Stan and Ollie
Stars: Steve Coogan, John C. Reilly, Shirley Henderson, Nina Arianda, Rufus Jones, Danny Huston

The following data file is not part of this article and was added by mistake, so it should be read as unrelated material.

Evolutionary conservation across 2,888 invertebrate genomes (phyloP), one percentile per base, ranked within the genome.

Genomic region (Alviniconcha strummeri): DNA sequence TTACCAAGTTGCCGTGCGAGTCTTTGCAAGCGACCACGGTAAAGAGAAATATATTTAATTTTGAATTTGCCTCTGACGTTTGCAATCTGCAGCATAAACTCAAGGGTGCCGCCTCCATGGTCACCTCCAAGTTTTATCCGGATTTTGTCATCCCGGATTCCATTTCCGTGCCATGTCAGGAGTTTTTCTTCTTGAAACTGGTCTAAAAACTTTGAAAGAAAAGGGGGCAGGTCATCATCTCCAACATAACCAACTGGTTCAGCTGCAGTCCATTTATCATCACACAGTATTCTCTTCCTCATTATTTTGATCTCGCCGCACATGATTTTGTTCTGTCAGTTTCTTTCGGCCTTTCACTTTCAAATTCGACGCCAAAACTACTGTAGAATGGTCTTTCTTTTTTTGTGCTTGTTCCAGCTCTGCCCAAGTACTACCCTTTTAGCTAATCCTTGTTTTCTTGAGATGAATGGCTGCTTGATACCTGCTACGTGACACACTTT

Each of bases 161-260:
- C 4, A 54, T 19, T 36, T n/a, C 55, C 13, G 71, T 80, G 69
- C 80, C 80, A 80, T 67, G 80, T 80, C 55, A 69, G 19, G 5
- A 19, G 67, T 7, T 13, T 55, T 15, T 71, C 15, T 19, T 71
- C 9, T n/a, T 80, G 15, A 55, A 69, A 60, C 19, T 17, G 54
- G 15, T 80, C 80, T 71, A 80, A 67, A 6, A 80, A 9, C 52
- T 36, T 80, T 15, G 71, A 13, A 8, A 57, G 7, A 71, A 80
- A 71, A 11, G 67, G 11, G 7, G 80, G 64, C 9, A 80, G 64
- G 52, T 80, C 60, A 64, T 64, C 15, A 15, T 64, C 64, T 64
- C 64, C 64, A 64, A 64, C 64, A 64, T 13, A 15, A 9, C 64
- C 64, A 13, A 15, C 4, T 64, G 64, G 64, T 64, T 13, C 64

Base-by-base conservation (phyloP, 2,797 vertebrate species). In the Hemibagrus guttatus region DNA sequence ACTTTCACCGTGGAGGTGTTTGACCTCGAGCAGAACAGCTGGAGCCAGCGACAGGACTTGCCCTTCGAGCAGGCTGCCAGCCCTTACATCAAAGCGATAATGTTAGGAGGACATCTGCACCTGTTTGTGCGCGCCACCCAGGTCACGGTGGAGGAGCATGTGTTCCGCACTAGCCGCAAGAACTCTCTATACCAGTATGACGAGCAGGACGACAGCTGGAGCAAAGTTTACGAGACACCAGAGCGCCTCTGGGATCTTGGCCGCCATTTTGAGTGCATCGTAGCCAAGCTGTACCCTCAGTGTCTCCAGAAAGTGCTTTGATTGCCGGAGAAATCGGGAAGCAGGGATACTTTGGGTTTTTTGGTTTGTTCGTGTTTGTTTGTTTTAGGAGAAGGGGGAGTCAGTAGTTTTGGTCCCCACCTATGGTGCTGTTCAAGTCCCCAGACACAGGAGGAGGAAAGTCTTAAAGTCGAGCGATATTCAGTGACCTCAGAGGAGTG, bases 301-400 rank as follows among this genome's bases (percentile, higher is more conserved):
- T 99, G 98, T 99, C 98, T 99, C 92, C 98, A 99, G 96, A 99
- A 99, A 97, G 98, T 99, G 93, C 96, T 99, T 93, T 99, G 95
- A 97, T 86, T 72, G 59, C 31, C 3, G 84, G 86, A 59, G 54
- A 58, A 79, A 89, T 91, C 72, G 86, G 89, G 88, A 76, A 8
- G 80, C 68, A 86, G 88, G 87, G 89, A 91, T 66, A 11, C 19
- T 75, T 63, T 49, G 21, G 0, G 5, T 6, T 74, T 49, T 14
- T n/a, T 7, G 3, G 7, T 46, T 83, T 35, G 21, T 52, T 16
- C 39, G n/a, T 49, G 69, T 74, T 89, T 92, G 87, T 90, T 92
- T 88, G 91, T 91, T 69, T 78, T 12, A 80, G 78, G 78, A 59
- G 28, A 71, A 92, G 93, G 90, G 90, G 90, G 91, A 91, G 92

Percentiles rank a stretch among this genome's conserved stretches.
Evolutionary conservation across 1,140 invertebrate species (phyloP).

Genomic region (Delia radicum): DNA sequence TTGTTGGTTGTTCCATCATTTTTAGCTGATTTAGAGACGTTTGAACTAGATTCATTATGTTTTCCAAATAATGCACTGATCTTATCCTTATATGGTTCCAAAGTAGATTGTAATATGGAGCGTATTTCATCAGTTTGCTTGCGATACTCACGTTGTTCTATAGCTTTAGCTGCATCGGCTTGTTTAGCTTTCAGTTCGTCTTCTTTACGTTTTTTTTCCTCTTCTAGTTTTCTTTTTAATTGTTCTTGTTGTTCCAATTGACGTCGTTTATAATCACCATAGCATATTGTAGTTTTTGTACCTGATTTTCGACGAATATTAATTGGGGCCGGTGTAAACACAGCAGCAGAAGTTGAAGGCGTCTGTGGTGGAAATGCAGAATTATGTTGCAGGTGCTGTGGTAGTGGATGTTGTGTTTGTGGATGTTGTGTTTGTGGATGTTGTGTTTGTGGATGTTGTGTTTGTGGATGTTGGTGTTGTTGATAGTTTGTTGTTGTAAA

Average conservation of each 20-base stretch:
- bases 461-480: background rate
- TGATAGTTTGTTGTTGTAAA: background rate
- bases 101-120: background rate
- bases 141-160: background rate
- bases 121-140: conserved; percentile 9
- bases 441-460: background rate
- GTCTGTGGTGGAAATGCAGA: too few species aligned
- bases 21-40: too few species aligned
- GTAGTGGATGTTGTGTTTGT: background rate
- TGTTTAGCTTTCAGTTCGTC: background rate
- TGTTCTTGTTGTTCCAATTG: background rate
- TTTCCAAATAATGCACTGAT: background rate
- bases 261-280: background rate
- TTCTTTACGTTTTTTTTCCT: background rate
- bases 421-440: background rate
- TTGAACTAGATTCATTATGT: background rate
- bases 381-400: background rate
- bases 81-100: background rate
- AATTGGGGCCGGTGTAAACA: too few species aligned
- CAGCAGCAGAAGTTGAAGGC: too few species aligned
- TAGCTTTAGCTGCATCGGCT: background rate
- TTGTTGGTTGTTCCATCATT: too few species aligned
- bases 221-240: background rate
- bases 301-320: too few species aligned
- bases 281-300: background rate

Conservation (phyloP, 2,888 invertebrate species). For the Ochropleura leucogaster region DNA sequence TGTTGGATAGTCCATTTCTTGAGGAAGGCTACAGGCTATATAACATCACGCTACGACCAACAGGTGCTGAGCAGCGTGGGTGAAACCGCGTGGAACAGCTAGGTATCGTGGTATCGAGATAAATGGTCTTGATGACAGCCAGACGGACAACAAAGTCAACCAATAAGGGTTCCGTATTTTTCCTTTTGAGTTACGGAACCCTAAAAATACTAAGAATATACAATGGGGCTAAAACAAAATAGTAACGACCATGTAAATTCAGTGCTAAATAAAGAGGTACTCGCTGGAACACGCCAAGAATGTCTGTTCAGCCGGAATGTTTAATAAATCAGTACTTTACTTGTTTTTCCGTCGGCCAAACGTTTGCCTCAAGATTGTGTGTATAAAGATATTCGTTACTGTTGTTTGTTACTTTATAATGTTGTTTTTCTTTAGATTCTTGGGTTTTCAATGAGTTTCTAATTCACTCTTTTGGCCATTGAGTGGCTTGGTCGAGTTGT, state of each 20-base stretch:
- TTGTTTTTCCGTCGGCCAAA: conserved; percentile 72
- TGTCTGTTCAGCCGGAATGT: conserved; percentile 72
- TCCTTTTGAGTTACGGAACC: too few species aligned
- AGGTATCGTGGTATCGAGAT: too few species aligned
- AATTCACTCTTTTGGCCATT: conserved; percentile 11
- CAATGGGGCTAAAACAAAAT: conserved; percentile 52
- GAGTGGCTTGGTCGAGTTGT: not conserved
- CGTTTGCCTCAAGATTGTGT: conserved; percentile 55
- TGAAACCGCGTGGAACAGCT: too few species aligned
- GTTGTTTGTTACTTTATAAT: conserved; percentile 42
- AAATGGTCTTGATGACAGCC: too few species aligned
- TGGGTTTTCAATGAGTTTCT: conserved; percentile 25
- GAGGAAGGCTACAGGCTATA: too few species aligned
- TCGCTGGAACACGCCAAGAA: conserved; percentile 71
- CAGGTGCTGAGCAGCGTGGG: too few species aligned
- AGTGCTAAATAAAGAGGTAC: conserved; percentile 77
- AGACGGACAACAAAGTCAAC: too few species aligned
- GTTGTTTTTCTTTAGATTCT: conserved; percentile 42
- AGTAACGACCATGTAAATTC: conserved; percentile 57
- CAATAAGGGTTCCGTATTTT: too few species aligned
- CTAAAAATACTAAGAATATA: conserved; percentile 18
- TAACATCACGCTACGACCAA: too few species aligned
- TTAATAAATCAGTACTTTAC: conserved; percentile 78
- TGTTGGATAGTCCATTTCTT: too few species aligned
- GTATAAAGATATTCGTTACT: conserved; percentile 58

After all the glitz and flash of the festive season, this undemanding but appealingly heartfelt biopic, which traces the twilight career of much-loved comedy duo Laurel and Hardy, feels like sinking into a warm bath of nostalgia. An ingeniously assembled flashback, set in 1937, the height of the duo’s powers, trails Laurel (Coogan) and Hardy (Reilly) in a single take, as they make their way through the labyrinthine Hollywood backlot to the set of their latest film. Their larky banter is cut off when dictatorial producer Hal Roach (a suitably commanding Huston) gives Laurel a dressing down for asking for more money. Jump to 1953 with the pair arriving in overcast Newcastle to begin their UK tour. Audiences to their shows are frustratingly small, so their shifty posh producer Bernard Delfont (Jones) persuades them to take part in a series of flashy publicity stunts. Interest begins to pick up, although the punishing schedule takes its toll on the duo’s relationship and Ollie’s health. Prior to a prestigious residency at London’s Lyceum theatre, they meet with their spouses, Stan’s formidable Russian wife Ida (Aranda), and the birdlike Mrs Hardy, Lucille, (Henderson). It’s unashamedly sentimental and broad, replete with telescoped events and exposition-laden dialogue. What makes it work are the uniformly great performances. Coogan and Reilly, in what is clearly a labour of love, uncannily inhabit their characters, with their recreation of the vintage routines as irresistible as they are accomplished. Perhaps surprisingly it’s Arianda who steals every scene she appears in, as Stan’s comically blunt and severe-seeming but protective wife.